Wednesday, March 21, 2012

polar explorer Meanwoodside used to play, like their counterparts in smaller today. Meanwood was duly held

The sun shone in Meanwood in Leeds for a plaque unveiling ceremony in honor of its most famous adopted son who died under very different.

Captain Lawrence Oates fell in the history of leaving the store of Captain Scott in the Antarctic snowstorm with the farewell: ". I'm going outside and may take some time "

lower than the rest of the polar group, who was ill and slow down and Scott described his sacrifice as "the act of a brave man and an English gentleman." We must to trust the word of Scott, who was accused of creating his own version noble project doomed in the days before he and the rest of the group also died. But Oates certainly from a family of Northern interesting.

His grandfather lived in Meanwoodside Edward Oates, and demolished a house whose grounds are now a favorite park along the Meanwood Beck, Hollies related to neighbors and forming a green corridor valley's agricultural past Meanwood and Headingley urban Ridge, which is near the center of Leeds. The gardens contain the remains of American garden, originally a symbol of support for the back, the rebel colonists, as the arch erected by the Gascoigne family in Partington park on the outskirts of Leeds, which is still standing with his voice simple inscription:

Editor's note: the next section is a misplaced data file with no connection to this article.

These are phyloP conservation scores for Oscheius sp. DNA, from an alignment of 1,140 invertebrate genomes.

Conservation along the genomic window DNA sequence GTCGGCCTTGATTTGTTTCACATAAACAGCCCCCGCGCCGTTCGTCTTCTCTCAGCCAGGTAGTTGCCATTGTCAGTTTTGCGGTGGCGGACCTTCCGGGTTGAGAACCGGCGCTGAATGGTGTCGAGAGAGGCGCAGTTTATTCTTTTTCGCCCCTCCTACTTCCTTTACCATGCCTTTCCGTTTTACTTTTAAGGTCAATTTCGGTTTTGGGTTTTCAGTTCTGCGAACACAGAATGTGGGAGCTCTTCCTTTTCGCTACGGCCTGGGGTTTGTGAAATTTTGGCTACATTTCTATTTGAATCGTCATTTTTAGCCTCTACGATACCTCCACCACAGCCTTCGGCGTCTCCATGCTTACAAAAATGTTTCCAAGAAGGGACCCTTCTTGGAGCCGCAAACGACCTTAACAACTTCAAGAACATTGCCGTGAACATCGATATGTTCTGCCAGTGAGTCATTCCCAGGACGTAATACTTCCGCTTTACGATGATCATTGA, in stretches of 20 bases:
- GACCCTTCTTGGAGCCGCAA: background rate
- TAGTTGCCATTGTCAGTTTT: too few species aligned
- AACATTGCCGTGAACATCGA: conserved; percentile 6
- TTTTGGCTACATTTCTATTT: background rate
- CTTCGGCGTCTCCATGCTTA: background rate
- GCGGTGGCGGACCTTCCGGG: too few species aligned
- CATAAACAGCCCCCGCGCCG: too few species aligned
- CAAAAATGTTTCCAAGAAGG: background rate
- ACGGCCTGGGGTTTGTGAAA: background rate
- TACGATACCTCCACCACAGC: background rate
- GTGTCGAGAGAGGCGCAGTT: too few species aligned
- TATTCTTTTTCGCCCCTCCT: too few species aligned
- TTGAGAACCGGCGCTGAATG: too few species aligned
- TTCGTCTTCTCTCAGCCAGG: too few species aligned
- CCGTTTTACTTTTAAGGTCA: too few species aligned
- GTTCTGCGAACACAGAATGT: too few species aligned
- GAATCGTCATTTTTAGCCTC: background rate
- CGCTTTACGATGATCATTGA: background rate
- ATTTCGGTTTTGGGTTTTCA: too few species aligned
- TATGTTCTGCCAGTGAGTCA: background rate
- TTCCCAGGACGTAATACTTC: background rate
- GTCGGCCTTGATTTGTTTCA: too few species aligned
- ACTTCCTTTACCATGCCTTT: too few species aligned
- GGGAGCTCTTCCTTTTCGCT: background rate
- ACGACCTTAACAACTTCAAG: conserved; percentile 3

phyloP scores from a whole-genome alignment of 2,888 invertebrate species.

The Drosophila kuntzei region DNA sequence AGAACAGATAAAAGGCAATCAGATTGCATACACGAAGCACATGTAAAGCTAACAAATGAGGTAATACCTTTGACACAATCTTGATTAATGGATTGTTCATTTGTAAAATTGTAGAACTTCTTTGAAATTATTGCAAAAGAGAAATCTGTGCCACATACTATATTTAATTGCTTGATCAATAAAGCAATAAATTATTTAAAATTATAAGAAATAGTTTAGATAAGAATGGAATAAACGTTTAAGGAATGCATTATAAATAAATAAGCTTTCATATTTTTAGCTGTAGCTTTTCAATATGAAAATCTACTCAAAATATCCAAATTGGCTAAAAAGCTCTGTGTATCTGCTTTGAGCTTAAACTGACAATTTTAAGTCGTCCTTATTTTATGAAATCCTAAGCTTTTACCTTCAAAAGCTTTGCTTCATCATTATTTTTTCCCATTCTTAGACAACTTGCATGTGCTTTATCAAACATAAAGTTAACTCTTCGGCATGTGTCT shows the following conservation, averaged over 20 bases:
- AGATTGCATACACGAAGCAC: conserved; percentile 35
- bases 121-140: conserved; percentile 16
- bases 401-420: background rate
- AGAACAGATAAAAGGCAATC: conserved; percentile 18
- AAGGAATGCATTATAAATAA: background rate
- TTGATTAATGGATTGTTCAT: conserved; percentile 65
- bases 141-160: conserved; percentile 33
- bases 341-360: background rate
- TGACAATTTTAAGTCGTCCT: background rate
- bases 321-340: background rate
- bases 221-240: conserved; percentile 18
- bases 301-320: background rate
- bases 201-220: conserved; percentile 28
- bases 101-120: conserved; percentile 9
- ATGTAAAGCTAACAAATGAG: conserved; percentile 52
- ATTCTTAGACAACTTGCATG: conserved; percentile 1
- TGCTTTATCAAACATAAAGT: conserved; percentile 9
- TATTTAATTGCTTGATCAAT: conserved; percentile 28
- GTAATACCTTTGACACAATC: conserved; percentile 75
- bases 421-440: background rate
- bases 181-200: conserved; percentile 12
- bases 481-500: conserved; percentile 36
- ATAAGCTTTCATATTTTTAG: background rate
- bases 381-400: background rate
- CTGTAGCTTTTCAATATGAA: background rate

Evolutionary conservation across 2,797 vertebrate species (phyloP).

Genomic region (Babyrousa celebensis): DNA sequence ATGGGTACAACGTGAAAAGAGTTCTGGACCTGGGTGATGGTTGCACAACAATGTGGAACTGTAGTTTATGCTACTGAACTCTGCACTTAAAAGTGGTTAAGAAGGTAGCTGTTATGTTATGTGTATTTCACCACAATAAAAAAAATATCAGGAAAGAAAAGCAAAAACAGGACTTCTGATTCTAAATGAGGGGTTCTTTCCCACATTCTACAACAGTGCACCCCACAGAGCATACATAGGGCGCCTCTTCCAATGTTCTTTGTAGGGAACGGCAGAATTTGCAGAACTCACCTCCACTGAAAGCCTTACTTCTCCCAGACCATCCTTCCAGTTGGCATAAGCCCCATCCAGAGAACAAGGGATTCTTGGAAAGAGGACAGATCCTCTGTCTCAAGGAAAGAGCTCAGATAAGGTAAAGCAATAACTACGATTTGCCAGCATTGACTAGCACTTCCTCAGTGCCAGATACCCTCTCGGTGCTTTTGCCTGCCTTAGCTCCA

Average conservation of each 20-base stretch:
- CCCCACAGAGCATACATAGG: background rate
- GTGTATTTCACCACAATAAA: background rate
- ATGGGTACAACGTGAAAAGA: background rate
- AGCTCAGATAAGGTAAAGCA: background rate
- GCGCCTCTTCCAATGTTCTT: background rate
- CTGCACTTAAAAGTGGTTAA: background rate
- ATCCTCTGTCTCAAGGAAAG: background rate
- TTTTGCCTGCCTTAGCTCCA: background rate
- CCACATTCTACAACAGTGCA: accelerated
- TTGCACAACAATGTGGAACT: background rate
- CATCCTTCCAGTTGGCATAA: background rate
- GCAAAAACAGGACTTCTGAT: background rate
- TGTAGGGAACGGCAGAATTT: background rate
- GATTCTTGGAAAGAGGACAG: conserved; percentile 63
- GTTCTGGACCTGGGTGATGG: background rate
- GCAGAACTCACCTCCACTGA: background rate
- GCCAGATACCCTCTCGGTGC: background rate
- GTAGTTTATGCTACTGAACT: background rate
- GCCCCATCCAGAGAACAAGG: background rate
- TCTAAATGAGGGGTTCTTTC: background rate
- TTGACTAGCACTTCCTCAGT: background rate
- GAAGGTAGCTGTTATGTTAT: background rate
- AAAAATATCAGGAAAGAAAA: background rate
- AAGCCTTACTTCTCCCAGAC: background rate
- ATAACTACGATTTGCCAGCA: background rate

"Freedom triumphant in 1783

North America."

Captain Oates was a professional soldier, wounded in the Boer War of 1911-1912 and taking Scott's expedition because of his knowledge of horses, plus a £ 1,000 donation to the cause. He was critical of the ignorance of his commanding animal, calling it a "colossal" and the description of the horses purchased for the expedition as a "miserable old fogies."

Scott, in turn considered a pessimistic age Oates terrible, but it was certainly effective as a virtuous symbol for future generations. Take president Meanwood Village Association, BeWell Peter, who was in the presentation, organized by the blue plaque scheme of Leeds Civic Trust:

lived in Meanwood in Leeds for over 70 years old and a college have always thought Captain Oates, like our own local hero. Especially when my wife Christine and I bought Ivy Cottage in 1959, and was once owned by Captain Oates and his brother, though not really live there. Detailed in the facts of our house.

Captain Lawrence Oates was a true explorer and very courageous man. Most browsers today can be called with the support of satellite phones and helicopters, but the day Oates, they were completely alone, as they walked the frozen Antarctic.

Few men have given their lives to give your friends a better chance of survival. I am delighted that the centenary of the death of this hero is remembered in the family home.

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